For the second time this year, the independent aftermarket has honored one of its best.
Dave Scheer, CEO at Inland Truck Parts, and 2016 IHS Automotive Aftermarket Industry Hall of Fame inductee, was presented with the Commercial Vehicle Solutions Network (CVSN) President’s Award Monday at its annual Aftermarket Distribution Summit in Vancouver.
Scheer entered the independent aftermarket at Inland Truck Parts more than 40 years ago and was named the company’s president in 1995. He’s spent the duration of his career striving to strengthen both Inland Truck Parts and the independent aftermarket at large.
In accepting his award Monday, Scheer thanked his family, CVSN, the independent aftermarket at large and the wonderful staff at Inland Truck Parts for allowing him to achieve so much.
“When you spend 40-plus years at a single company within a single industry you learn a lot about the industry and the people within it,” he said. “The kindness and consideration becomes very apparent when you’re in a group like this.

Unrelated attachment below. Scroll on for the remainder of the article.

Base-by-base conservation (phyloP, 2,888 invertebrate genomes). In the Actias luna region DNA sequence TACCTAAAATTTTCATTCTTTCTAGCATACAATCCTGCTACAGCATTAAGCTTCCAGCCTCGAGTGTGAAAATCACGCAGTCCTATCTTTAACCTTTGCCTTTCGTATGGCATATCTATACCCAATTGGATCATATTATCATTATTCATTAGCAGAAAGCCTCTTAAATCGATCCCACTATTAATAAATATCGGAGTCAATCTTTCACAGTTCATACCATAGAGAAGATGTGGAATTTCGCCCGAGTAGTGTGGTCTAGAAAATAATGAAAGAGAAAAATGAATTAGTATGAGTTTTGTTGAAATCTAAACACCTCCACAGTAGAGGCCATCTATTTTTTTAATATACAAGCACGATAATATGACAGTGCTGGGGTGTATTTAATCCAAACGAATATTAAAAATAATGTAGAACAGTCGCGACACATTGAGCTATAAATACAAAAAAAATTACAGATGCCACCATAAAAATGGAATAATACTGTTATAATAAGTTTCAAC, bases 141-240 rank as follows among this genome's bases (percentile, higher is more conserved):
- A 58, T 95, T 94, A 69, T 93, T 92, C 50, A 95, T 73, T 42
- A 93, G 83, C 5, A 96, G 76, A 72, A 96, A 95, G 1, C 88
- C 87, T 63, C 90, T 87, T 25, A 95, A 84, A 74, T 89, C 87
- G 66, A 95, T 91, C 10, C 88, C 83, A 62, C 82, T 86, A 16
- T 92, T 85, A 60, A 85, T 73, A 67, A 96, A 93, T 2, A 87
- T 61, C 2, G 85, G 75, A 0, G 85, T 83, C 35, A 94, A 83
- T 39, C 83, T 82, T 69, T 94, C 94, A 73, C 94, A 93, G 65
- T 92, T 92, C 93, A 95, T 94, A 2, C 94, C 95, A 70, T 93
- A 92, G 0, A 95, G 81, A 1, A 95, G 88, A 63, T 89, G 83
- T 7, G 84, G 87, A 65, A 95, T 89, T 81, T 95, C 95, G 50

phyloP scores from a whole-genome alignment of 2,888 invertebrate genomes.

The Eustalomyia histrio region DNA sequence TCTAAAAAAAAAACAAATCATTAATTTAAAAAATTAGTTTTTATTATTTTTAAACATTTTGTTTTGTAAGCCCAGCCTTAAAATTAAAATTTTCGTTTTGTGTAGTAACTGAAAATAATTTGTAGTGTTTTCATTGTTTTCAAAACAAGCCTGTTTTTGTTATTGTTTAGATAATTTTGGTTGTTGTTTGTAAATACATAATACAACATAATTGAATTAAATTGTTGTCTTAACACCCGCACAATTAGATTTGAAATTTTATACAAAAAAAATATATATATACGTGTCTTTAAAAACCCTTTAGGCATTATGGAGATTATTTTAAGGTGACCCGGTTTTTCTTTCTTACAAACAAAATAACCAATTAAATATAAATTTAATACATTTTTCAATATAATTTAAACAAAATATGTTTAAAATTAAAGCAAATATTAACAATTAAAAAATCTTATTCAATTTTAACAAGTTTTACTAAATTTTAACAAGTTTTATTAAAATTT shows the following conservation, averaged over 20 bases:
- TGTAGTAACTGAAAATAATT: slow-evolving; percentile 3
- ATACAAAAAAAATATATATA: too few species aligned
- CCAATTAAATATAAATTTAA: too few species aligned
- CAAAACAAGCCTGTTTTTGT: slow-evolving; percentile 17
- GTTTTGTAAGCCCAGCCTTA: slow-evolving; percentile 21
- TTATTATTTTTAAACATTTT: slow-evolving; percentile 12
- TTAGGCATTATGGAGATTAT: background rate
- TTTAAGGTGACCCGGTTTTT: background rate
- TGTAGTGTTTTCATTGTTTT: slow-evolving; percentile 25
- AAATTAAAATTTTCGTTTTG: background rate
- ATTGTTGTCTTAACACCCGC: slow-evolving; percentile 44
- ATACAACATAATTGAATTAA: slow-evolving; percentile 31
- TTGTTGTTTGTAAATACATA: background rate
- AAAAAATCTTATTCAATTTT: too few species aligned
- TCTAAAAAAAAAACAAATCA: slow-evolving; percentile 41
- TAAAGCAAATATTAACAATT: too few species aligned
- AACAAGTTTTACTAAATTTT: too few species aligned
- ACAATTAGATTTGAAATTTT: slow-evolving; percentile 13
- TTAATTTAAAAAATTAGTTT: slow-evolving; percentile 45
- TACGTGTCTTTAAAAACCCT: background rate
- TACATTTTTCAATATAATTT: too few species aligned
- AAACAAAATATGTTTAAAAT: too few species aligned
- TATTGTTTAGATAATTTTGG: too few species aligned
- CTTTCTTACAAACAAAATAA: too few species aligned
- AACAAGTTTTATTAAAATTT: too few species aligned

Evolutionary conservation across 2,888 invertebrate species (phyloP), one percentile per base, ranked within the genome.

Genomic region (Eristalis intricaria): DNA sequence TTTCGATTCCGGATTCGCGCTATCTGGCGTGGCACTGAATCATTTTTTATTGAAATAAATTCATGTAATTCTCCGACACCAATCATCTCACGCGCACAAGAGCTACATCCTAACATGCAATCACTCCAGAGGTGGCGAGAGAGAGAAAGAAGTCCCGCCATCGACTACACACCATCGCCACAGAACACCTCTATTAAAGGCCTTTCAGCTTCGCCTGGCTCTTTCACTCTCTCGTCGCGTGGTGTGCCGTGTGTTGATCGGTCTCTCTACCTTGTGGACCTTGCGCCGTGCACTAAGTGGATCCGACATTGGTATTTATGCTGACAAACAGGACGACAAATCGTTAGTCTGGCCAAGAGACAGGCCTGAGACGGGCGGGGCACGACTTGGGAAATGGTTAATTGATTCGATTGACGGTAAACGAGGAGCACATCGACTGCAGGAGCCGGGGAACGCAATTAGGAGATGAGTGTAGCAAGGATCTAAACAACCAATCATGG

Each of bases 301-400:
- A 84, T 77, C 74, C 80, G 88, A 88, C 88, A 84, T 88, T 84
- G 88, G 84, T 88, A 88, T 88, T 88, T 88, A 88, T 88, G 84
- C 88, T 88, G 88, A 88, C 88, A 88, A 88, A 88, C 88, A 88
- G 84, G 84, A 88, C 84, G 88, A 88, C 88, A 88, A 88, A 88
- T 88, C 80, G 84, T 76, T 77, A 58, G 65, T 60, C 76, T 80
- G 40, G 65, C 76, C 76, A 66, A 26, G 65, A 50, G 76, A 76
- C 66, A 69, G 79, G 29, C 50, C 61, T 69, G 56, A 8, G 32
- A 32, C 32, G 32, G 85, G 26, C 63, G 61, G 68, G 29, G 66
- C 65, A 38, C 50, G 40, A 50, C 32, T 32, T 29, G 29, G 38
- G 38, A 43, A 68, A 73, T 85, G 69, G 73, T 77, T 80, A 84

“I’ve learned a lot from you, and I thank you.”
In addition to his 2016 accolades, Scheer also was named the Ernst & Young Entrepreneur of the Year in 2008 and was the first Truck Parts & Service Distributor of the Year in 2002.
While at Inland he’s expanded the business to nearly 30 locations across the Midwest, helped develop the company’s dedicated technician training center—the only one in existence in the independent aftermarket—and has been an industry leader in the heavy-duty right to repair movement.
In presenting Scheer the award, Marc Karon at Total Truck Parts and Scheer’s colleague in the leading the aftermarket’s right to repair movement, was most congratulatory: “Dave is inspirational. He has made a difference in so many of our lives.
“Nobody in this industry deserves this more than you.”
And Scheer still isn’t done. In accepting the award, he challenged the aftermarket distributors leaders in the room to continue proactively leading their businesses to ward off challenges from the OE dealer channel.
“We are very good at what we do, [but] we undervalue what we deliver to the marketplace. We have to differentiate ourselves through product and technical knowledge,” he says, adding, “The independent aftermarket hasn’t been known as someone who has been willing to spend money on training. We have to get away from that. We have to be willing to spend money.”